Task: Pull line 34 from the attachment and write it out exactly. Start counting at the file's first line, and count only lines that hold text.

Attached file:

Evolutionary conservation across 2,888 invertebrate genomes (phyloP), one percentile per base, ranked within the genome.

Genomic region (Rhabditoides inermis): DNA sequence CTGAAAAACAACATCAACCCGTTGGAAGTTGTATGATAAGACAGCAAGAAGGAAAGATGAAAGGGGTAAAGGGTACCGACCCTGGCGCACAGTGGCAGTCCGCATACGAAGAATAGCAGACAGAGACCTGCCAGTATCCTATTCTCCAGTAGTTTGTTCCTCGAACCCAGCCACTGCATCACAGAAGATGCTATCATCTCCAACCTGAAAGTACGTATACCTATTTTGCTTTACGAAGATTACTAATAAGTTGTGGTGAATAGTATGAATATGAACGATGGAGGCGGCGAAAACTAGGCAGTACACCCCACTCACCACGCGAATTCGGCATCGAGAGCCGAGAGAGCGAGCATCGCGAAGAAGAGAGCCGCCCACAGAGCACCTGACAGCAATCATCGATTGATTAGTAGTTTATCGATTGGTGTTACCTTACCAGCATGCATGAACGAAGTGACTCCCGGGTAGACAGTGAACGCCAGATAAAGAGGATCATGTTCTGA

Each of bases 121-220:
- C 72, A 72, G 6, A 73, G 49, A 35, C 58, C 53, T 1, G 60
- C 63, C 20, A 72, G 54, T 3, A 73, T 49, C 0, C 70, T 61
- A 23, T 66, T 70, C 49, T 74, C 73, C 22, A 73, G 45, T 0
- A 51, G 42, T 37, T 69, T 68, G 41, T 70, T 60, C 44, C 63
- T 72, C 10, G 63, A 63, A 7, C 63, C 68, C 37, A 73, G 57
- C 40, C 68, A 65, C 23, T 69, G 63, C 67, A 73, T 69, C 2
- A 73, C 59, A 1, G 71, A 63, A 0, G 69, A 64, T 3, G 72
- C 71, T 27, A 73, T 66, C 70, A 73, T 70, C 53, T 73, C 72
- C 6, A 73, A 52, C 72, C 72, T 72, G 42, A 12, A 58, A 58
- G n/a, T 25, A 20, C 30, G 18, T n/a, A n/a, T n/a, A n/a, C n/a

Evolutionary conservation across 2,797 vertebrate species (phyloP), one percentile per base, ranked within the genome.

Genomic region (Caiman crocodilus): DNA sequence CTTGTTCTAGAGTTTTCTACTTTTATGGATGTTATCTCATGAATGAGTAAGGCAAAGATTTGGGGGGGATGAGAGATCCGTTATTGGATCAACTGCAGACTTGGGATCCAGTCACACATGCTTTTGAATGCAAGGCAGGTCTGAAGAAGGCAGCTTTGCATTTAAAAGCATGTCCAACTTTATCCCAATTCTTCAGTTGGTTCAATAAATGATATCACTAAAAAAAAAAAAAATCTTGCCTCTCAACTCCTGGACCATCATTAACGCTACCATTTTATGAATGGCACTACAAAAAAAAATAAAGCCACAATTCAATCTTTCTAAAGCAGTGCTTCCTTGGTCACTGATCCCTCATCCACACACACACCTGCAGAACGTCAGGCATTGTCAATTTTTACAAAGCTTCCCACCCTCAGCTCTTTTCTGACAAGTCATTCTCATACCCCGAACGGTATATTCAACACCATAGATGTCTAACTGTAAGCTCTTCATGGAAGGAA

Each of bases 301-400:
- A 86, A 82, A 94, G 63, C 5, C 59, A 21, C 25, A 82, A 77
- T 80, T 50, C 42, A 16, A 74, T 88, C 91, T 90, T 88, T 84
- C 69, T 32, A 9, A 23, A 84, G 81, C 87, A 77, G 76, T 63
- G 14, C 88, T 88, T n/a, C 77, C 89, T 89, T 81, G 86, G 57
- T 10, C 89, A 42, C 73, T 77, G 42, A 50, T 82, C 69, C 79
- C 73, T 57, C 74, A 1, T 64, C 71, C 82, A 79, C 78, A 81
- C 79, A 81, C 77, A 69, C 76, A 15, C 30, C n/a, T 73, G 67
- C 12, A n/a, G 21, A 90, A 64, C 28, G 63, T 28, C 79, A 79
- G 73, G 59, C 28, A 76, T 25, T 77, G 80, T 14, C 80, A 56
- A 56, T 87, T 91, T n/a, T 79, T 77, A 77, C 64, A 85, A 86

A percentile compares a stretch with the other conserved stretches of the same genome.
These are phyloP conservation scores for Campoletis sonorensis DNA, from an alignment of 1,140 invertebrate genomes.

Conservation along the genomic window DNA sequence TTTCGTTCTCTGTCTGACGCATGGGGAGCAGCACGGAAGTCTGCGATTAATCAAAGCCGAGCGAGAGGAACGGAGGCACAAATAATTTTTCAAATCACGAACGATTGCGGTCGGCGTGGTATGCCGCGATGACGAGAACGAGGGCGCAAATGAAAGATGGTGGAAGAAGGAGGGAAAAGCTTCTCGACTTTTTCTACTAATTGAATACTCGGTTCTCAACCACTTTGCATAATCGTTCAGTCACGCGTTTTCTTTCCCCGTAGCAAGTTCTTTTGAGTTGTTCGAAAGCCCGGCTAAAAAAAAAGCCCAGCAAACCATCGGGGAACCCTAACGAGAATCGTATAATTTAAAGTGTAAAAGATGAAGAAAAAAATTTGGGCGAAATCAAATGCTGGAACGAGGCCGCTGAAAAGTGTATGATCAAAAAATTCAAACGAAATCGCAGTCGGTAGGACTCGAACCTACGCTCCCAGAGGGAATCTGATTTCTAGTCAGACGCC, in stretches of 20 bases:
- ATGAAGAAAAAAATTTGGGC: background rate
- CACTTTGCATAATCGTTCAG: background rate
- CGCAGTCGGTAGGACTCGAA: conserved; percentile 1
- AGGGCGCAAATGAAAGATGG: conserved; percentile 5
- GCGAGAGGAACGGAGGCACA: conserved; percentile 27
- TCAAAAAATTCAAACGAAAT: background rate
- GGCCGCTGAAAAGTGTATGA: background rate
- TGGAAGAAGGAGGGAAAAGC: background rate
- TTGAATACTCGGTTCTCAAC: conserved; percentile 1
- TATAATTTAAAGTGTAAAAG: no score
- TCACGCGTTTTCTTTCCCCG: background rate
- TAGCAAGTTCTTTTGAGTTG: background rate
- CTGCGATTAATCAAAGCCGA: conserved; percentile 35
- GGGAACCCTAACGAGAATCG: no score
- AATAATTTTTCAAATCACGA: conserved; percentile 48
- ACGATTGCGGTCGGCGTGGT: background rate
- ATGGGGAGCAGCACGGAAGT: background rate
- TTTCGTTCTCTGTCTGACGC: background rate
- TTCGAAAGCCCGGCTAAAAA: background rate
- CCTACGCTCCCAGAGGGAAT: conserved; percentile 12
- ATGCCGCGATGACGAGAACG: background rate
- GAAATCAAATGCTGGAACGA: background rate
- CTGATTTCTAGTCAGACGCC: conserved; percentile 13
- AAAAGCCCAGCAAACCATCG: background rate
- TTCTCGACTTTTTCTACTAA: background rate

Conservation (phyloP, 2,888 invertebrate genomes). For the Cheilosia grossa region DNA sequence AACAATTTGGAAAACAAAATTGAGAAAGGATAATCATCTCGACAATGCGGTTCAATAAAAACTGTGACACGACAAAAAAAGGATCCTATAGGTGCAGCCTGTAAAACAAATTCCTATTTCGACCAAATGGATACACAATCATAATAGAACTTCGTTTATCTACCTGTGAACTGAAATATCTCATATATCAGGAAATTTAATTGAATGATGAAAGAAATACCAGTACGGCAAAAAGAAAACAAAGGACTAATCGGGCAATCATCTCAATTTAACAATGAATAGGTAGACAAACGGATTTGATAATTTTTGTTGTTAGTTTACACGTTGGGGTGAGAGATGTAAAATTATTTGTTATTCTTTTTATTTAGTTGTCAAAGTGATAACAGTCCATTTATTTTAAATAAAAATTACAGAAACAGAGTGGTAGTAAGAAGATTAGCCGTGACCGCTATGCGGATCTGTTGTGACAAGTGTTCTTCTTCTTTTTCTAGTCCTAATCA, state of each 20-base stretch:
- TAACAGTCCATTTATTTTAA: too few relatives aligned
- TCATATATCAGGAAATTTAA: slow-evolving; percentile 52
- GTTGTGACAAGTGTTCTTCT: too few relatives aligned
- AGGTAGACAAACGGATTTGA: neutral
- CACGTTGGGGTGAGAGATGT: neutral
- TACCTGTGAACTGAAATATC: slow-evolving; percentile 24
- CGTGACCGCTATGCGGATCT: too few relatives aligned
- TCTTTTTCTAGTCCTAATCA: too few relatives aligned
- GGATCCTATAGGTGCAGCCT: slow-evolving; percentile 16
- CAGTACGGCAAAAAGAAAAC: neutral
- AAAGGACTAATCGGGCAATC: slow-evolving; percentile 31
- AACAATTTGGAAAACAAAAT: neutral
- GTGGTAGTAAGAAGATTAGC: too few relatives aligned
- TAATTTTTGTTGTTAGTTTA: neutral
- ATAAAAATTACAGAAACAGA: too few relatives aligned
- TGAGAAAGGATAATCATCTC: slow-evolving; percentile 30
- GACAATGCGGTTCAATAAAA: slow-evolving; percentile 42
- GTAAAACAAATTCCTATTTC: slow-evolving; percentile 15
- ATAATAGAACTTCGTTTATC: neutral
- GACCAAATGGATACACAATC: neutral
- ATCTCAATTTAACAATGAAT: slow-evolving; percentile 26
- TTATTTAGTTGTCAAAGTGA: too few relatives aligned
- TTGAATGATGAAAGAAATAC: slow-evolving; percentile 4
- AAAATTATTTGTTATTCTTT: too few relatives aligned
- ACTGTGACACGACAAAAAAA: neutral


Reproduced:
- GCGAGAGGAACGGAGGCACA: conserved; percentile 27